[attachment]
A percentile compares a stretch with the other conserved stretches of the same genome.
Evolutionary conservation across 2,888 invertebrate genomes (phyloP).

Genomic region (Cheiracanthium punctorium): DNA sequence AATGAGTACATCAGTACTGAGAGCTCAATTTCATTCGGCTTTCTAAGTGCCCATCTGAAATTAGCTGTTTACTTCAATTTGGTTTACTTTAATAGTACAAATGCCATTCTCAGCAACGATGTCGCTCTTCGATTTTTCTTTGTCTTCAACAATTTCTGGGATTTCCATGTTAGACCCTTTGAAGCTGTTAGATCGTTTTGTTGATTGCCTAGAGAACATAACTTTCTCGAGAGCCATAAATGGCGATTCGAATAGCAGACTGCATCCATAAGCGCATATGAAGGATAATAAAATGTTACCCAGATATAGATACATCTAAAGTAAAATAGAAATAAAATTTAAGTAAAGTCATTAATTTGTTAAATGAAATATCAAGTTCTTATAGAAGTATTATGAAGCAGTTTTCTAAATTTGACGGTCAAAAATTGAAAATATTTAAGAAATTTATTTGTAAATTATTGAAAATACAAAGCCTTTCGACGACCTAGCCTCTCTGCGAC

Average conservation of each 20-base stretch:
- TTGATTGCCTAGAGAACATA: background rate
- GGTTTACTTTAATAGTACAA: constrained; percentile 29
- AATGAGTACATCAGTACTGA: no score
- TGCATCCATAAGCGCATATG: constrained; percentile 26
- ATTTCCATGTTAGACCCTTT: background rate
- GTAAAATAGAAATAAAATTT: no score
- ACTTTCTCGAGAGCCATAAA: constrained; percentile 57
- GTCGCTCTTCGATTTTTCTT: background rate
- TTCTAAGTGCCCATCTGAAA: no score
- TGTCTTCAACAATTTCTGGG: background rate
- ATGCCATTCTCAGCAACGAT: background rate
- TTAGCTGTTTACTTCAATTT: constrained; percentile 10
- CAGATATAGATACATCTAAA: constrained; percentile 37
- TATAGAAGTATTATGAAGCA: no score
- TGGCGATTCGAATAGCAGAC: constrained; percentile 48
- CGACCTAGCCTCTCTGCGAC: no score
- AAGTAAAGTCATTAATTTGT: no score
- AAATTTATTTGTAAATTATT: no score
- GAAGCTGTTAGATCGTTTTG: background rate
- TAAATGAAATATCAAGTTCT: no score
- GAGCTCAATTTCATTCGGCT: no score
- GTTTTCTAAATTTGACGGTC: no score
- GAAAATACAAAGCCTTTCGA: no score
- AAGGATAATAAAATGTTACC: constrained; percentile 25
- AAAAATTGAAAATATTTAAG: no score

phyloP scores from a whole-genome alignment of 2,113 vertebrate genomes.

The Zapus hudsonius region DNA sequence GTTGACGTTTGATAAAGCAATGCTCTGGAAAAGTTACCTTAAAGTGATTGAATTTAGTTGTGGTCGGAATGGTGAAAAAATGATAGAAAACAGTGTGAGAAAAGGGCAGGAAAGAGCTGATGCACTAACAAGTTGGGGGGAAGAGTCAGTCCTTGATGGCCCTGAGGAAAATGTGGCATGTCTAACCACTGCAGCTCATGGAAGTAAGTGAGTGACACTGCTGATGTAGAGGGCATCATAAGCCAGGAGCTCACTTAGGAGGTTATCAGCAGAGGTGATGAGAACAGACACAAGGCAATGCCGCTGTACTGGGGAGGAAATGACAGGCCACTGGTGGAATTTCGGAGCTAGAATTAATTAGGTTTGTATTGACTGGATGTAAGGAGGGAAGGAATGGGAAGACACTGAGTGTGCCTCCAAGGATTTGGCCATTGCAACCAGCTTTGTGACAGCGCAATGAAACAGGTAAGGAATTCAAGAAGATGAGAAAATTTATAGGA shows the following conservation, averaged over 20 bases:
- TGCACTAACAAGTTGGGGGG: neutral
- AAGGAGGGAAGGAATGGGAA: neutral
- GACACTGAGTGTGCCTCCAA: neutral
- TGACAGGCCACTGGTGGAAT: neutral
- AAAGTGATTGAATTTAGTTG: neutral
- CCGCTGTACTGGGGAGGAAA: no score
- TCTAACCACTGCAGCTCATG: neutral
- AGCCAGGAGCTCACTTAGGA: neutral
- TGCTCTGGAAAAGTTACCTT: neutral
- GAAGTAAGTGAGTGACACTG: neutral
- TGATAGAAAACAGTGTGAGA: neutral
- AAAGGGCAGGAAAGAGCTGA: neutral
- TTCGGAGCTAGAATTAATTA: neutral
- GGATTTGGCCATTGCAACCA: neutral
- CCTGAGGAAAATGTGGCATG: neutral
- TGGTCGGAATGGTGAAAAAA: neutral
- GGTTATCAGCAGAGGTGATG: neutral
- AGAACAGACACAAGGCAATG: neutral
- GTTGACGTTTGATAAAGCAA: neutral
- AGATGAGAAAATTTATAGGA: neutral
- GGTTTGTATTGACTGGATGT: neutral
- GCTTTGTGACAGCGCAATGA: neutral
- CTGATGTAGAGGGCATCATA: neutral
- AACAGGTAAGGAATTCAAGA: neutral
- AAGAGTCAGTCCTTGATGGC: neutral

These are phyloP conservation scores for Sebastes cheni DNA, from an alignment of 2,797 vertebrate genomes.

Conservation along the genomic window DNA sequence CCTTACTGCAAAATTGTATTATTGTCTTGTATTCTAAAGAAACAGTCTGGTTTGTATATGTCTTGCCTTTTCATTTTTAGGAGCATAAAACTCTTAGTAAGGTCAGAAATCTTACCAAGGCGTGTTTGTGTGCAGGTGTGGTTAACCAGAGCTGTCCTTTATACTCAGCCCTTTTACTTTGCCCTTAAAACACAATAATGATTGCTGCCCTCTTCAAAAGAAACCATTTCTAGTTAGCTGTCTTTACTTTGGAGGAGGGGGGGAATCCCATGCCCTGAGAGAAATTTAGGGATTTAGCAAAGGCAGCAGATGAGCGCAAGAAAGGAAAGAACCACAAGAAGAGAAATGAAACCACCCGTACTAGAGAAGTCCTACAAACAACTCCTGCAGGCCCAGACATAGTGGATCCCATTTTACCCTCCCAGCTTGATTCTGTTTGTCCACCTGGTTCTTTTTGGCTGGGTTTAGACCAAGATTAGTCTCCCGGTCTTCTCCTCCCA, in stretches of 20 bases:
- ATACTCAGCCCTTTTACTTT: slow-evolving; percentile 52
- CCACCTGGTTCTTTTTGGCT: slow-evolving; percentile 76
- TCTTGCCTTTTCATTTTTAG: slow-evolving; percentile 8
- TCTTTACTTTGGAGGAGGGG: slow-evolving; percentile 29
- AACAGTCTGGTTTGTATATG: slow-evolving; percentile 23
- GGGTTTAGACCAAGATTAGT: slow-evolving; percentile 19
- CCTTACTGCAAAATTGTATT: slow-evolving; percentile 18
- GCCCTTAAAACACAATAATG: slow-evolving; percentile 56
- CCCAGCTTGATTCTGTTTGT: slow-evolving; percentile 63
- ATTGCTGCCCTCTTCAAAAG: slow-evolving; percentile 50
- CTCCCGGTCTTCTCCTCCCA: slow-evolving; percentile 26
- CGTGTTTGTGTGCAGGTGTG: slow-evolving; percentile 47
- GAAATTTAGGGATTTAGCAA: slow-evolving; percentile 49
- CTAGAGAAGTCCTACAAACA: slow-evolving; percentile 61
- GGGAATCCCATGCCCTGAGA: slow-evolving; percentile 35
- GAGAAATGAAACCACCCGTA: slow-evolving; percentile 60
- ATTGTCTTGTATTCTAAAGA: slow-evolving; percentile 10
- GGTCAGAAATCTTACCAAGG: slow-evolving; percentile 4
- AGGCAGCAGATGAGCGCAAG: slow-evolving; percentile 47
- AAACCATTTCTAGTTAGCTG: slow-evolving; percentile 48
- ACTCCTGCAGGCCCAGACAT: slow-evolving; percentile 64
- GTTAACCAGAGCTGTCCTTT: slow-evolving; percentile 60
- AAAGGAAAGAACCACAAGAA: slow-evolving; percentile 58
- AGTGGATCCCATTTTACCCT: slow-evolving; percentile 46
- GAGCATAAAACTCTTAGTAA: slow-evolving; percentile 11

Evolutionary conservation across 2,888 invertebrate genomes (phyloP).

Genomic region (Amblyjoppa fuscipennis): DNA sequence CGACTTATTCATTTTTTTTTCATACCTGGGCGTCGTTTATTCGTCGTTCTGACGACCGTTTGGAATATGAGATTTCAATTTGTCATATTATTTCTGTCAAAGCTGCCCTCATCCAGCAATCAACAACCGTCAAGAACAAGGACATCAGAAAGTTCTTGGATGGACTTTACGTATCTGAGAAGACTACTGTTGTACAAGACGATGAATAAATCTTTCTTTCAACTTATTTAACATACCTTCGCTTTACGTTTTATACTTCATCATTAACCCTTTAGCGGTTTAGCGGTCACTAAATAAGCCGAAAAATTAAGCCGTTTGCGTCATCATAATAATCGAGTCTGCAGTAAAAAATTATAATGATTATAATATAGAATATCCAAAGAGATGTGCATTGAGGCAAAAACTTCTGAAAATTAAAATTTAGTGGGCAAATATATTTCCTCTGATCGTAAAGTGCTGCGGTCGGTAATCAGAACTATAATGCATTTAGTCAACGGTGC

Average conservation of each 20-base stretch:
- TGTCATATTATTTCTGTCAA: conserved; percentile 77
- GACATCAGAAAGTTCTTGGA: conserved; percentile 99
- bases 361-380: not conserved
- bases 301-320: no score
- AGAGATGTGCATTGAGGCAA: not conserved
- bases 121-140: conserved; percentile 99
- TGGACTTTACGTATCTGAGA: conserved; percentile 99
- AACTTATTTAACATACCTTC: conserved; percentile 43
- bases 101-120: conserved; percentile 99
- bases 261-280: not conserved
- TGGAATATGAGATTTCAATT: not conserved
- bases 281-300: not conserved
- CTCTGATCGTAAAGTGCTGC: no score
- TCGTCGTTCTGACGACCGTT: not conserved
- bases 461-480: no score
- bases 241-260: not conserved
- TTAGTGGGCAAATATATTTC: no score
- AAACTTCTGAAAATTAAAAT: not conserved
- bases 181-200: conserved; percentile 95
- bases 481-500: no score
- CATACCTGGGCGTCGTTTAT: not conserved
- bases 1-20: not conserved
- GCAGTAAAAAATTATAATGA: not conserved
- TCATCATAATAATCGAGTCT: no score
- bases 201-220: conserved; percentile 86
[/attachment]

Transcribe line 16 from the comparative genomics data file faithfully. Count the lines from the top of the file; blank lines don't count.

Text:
- TTAGCTGTTTACTTCAATTT: constrained; percentile 10